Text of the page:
Bro. Clem returned today from Livingston having gained 8 pounds, but I cannot see any change whatever as he still looks thin. Selma is quiet now that the excitement of the first battle has worn off, and we are all eager for some other news. If I had not received some from you this evening, I think I would have gone to bed sick as I had almost given up, thought I could stand it no longer. I have nothing to write you of and fear my letters are as similar to each other as you think yours are. I am hoping you may be able to return soon if but for a short visit and think what a nice time we could have together and as we are almost strangers am afraid if you do not that we will have to begin our acquaintance anew when you do return. How little we have seen of each other, but we made the most of it when we did meet and in few meetings, did we not? Well it is after ten o'clock. I have been busily engaged all day and feeling somewhat fatigued will finish this scrawl, which is written simply to let you know I still think of you often, all the time, indeed there is not a moment when you are absent from my memory and a constant wish to see you is also felt. Matt has been tiring herself tonight in the way of laughing and talking, and it is more than probably I have introduced some of her conversation. Write me when you can. Goodbye and believe that I am with much love and a prayer ever for your safe return,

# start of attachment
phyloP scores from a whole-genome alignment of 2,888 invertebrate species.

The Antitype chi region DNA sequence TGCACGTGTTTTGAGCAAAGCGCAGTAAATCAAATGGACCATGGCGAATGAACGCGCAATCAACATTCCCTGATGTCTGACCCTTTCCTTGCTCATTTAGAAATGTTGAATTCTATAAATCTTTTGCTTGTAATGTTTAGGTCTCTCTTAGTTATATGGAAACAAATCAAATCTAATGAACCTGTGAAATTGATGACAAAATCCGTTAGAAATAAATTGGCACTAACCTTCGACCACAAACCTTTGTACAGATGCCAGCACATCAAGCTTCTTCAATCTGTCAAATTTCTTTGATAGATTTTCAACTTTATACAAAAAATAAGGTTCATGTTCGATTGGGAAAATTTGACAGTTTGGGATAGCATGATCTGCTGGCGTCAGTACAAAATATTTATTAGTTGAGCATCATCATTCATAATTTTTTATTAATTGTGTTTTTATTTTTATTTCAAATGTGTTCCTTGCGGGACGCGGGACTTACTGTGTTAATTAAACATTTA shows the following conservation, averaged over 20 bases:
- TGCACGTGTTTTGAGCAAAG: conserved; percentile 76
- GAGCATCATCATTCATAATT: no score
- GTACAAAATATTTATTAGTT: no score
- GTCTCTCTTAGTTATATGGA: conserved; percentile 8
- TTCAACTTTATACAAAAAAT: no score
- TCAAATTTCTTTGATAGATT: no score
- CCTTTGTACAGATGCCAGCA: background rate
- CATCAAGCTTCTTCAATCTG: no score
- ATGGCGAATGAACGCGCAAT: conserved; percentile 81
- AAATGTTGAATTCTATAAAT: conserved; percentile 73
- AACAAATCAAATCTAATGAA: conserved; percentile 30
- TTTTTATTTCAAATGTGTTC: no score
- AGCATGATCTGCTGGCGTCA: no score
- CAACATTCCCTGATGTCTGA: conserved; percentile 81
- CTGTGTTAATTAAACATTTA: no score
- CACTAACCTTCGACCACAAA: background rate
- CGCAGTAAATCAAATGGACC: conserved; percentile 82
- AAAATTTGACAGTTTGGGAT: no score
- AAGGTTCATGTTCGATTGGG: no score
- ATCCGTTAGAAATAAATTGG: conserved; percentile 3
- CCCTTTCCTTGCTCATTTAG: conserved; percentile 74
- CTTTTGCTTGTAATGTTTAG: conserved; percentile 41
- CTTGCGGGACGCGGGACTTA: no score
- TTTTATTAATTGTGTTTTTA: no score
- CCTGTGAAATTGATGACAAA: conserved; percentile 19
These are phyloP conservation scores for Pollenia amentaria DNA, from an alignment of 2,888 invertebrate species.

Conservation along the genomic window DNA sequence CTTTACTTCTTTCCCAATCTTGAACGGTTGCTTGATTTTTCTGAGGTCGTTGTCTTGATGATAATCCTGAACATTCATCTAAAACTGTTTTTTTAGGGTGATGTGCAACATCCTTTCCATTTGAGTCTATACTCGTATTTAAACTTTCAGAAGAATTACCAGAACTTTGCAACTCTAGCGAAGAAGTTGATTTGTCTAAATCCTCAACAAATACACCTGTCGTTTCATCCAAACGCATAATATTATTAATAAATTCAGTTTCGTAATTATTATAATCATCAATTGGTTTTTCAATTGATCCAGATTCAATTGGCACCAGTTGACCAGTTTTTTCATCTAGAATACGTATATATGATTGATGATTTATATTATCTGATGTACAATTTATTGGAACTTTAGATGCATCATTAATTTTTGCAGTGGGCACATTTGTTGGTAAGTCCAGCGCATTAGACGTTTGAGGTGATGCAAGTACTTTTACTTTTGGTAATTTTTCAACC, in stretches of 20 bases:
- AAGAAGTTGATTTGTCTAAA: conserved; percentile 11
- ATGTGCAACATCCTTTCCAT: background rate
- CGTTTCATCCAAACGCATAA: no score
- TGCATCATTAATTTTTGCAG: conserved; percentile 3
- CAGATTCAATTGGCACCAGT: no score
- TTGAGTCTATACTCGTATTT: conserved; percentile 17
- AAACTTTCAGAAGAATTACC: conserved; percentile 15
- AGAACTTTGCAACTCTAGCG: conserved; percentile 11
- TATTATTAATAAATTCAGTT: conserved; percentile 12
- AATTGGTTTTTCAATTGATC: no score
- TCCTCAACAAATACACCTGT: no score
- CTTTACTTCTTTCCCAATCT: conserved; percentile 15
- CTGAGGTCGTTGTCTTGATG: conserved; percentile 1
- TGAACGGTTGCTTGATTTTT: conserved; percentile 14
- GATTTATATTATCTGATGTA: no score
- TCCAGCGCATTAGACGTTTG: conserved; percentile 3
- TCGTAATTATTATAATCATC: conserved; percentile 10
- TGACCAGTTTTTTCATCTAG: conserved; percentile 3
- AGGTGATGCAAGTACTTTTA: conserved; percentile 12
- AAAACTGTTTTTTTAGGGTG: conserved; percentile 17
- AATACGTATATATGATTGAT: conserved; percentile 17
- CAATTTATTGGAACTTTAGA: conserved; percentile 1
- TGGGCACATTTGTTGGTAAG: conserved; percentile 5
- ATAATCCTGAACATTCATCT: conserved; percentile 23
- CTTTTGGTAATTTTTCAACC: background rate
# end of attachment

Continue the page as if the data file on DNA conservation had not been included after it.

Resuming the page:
Yours affectionately,


  1. James M. Dedman was a member of the Twentieth Alabama Infantry, Company B. Alabama Civil War Muster Rolls, 1861-1865, Alabama Department of Archives and History.
  2. Although Winfield Scott (1786-1866) was general-in-chief of all Union forces, he had not been in favor of the "On to Richmond!" strategy that ended in defeat at Bull Run, preferring what was derided as the Anaconda Plan. Nevertheless, he accepted responsibility for the rout and by the end of the year had been edged out in favor of George B. McClellan.
  3. Fort Morgan was located at the mouth of Mobile Bay, Alabama.
  4. Kentucky's John Cabell Breckinridge was increasingly isolated as one of the few U.S. senators supporting secession and slavery. In the July special session, he claimed that Lincoln was operating outside the Constitution, noting, "I infinitely prefer to see a peaceful separation of these States than to see endless, aimless, devastating war, at the end of which I see the grave of public liberty and of personal freedom." By the end of the year he was in Confederate uniform. For more, see William C. Davis, Breckinridge: Statesman, Soldier, Symbol (Lexington: University Press of Kentucky, 2010).
July 31, 1861


Residence (County): 
Dallas County, AL


4th Alabama Infantry
Residence (County): 
Dallas County, AL


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Prince William